| C=14 | H=8 | O=2
| Appearance = yellow solid
| Density = 1.308 g/cm3
| Solubility = insoluble
| MeltingPtC = 286
| BoilingPtC = 379.8
| MagSus = -119.6·10−6 cm3/mol
| MainHazards =
| FlashPtC = 185
| GHSPictograms =
| GHSSignalWord = Warning
| HPhrases =
| PPhrases =
| OtherCompounds = quinone
, also called anthracenedione
, is an aromatic organic compound
with formula . Several isomers are possible, each of which can be viewed as a quinone
derivative. The term anthraquinone, however, almost invariably refers to one specific isomer, 9,10-anthraquinone
: anthracene-9,10-dione) wherein the keto
groups are located on the central ring. It is a building block of many dye
s and is used in bleaching pulp for papermaking. It is a yellow highly crystalline solid, poorly soluble
but soluble in hot organic solvents. For instance, it is almost completely insoluble in ethanol
near room temperature but 2.25 g will dissolve in 100 g of boiling ethanol.
9,10-Anthraquinone is obtained industrially by the oxidation of anthracene
, a reaction that is localized at the central ring. Chromium(VI) is the typical oxidant. It is also prepared by the Friedel-Crafts reaction
and phthalic anhydride
in presence of AlCl3. The resulting o-benzoylbenzoic acid then undergoes cyclization, forming anthraquinone. This reaction is useful for producing substituted anthraquinones. The Diels-Alder reaction
followed by oxidative dehydrogenation will also produce 9,10-anthraquinone. Lastly, BASF
has developed a process that proceeds via the acid-catalyzed dimerization of styrene
to give a 1,3-diphenylbutene, which then can be transformed to the anthaquinone. It also arises via the Rickert-Alder reaction
, a retro-Diels-Alder reaction.
In a classic (1905) organic reaction
called the Bally–Scholl synthesis
, named after Oscar Bally
and Roland Scholl
, anthraquinone condenses
. In this reaction, the quinone is first reduced
metal in sulfuric acid
(converting one ketone
group into a methylene group
) after which the glycerol is added.
Applications and natural occurrence
Synthetic dyes are often derived from 9,10-anthraquinone, such as alizarin
. Important derivatives are 1-nitroanthraquinone, anthraquinone-1-sulfonic acid, and the dinitroanthraquinone. Natural pigment
s that are derivatives of anthraquinone are found, inter alia, in aloe latex, senna
, and cascara buckthorn
s, and some insect
Digester additive in papermaking
9,10-Anthraquinone is used as a digester additive in production of paper pulp
processes, like the Kraft
, the alkaline sulfite
or the Soda-AQ
processes. The anthraquinone is a redox catalyst
. The reaction mechanism may involve single electron transfer
(SET). The anthraquinone is oxidizing the reducing end of polysaccharides in the pulp, i.e., cellulose
, and thereby protecting it from alkaline degradation (peeling). The anthraquinone is reduced to 9,10-dihydroxyanthracene
which then can react with lignin
. The lignin is degraded and becomes more water-soluble and thereby more easy to wash away from the pulp, while the antraquinone is regenerated. This process gives an increase in yield of pulp, typically 1-3% and a reduction in kappa number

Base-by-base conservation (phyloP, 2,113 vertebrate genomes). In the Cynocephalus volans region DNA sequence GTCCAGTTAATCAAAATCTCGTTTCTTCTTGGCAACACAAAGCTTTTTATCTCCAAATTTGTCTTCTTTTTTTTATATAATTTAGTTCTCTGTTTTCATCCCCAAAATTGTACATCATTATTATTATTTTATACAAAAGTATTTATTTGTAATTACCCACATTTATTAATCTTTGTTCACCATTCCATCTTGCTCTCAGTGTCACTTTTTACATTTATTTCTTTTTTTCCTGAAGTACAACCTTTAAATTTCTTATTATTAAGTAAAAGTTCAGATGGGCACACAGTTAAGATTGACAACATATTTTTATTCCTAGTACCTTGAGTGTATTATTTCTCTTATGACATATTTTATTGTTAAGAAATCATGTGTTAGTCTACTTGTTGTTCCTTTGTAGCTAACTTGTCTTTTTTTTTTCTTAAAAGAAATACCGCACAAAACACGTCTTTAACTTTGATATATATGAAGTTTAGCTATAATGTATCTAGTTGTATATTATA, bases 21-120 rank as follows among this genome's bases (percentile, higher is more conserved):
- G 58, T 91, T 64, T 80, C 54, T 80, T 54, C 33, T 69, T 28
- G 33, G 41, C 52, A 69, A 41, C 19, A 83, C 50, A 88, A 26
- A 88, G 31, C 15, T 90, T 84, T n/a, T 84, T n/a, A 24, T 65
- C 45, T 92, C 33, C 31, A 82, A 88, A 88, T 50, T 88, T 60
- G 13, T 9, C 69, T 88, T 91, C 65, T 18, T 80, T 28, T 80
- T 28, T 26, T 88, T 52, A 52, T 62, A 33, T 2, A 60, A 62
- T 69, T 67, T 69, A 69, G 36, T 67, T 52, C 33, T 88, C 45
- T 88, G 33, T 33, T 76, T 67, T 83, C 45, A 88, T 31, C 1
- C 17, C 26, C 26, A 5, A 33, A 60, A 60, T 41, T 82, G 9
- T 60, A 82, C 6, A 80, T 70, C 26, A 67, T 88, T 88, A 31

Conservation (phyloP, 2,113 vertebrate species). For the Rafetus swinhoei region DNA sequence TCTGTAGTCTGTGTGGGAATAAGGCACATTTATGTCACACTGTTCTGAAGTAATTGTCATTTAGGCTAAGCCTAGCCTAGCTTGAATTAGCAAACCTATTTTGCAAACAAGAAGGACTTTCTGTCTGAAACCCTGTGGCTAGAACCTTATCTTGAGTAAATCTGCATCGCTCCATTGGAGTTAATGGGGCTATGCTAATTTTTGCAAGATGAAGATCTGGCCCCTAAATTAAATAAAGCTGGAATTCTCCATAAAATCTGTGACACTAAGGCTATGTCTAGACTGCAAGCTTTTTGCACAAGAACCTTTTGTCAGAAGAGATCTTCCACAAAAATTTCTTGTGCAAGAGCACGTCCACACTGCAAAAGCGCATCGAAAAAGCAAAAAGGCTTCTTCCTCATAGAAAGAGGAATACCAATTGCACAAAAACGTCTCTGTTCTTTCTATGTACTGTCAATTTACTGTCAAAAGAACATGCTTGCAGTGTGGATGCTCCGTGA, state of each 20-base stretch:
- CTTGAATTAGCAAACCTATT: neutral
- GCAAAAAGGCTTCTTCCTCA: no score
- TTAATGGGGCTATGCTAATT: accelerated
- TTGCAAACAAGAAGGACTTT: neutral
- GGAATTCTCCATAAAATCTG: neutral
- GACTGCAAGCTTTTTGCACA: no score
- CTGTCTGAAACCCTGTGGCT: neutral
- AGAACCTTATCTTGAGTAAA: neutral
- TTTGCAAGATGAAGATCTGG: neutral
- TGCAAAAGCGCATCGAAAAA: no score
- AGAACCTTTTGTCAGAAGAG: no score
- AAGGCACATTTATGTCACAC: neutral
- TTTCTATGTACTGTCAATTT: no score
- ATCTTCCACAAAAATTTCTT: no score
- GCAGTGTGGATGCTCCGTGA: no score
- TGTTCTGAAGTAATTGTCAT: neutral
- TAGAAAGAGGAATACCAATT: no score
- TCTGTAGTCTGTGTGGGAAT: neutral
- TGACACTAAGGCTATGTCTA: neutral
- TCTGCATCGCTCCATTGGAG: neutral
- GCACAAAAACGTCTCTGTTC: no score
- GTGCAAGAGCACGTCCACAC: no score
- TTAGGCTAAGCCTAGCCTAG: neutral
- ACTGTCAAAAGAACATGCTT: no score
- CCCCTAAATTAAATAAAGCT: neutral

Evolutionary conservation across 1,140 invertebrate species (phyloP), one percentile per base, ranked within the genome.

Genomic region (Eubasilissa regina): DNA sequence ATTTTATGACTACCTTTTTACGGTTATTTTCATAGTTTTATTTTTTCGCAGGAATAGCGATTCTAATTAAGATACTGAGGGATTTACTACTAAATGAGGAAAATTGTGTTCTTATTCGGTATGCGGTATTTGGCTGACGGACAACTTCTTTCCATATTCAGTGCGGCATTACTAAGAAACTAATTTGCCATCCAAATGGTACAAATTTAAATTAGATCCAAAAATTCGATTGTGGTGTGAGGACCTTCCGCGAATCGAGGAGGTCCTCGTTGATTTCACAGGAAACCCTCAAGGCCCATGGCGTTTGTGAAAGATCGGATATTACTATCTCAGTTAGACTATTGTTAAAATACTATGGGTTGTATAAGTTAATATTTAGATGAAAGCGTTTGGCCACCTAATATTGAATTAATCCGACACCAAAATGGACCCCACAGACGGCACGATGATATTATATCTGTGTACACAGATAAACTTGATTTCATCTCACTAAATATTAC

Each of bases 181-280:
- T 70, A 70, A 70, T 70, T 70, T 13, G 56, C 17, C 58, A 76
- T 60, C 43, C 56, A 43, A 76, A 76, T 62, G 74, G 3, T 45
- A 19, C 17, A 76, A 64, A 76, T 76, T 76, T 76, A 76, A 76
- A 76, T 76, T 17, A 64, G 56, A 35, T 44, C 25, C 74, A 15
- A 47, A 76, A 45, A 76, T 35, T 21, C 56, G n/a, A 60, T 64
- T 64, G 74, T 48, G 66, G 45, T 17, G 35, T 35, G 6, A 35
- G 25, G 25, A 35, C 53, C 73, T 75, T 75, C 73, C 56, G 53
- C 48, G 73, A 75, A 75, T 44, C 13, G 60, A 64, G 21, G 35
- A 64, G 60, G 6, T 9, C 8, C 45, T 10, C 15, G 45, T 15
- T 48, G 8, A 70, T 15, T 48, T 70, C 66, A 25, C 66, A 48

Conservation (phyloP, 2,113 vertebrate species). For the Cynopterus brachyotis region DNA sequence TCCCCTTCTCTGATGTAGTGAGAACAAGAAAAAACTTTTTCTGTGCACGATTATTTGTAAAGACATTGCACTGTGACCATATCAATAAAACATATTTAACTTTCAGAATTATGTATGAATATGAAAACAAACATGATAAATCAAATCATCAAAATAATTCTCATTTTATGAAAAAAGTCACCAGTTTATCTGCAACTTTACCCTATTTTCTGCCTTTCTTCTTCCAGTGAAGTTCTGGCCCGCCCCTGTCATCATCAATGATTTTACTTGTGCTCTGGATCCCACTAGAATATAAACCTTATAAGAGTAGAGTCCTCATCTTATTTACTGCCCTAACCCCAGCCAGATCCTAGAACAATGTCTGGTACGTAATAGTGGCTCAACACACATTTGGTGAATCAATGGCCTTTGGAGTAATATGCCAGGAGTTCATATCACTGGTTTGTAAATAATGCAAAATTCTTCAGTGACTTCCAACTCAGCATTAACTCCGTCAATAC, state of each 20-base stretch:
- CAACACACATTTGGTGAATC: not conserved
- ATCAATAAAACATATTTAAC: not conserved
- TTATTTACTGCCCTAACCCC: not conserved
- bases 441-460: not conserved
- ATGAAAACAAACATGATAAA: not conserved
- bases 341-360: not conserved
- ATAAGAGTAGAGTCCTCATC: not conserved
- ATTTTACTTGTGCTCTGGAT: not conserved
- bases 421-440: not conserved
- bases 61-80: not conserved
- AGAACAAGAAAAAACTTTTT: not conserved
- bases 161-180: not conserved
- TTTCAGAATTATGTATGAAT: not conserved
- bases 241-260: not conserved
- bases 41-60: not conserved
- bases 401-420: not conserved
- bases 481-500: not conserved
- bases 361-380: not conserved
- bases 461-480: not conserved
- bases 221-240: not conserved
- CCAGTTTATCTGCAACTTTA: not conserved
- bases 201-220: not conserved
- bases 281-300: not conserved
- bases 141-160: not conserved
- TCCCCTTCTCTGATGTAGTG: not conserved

(AMS) is a watersoluble anthraquinone derivative that was the first anthraquinone derivative discovered to have a catalytic effect in the alkaline pulping processes.
In the production of hydrogen peroxide
A large industrial application of anthraquinones is for the production of hydrogen peroxide
or a related alkyl derivatives is used, rather than anthraquinone itself.
9,10-Anthraquinone is used as a bird repellant on seeds, and as a gas generator in satellite balloons. www.americanheritage.com
It has also been mixed with lanolin and used as a wool spray to protect sheep flocks against kea
attacks in New Zealand.
Natural anthraquinone derivatives tend to have laxative
effects. Prolonged use and abuse
leads to melanosis coli
. 5 anthraquinones have been shown to inhibit the formation of Tau aggregates and dissolve paired helical filaments thought to be critical to Alzheimer's disease progression in both mouse models and in vitro testing but have not been investigated as a therapeutic agent.
Several other isomers of anthraquinone are possible, including the 1,2-, 1,4-, and 2,6-anthraquinones. They are of comparatively minor importance. The term is also used in the more general sense of any compound that can be viewed as an anthraquinone with some hydrogen
atoms replaced by other atoms or functional group
s. These derivatives include substances that are technically useful or play important roles in living beings.
Metabolism in humans
The enzyme encoded by the gene UGT1A8
has glucuronidase activity with many substrates including anthraquinones.
Honeycomb structure on Cu(111)
Anthraquinone molecules adsorbed onto a Cu(111) surface assemble into a highly ordered honeycomb structure. The self-assembly of organic molecules onto metal surfaces is a frequently occurring phenomenon. However, the honeycomb structure formed by anthraquinone is unique in its unusually large pore diameter (~5 nm). Additionally, the patterned structure of anthraquinone is supported theoretically using both classical (Monte Carlo)
and quantum mechanical (DFT)
approaches. As neat compound, anthraquinone crystallizes in monoclinc space group P
(a = 7.8684(5) Å, b = 3.9634(3) Å, c = 15.7839(13) Å, β = 102.687(6)° at 296 K) with Z = 2 formular units per elemental cell.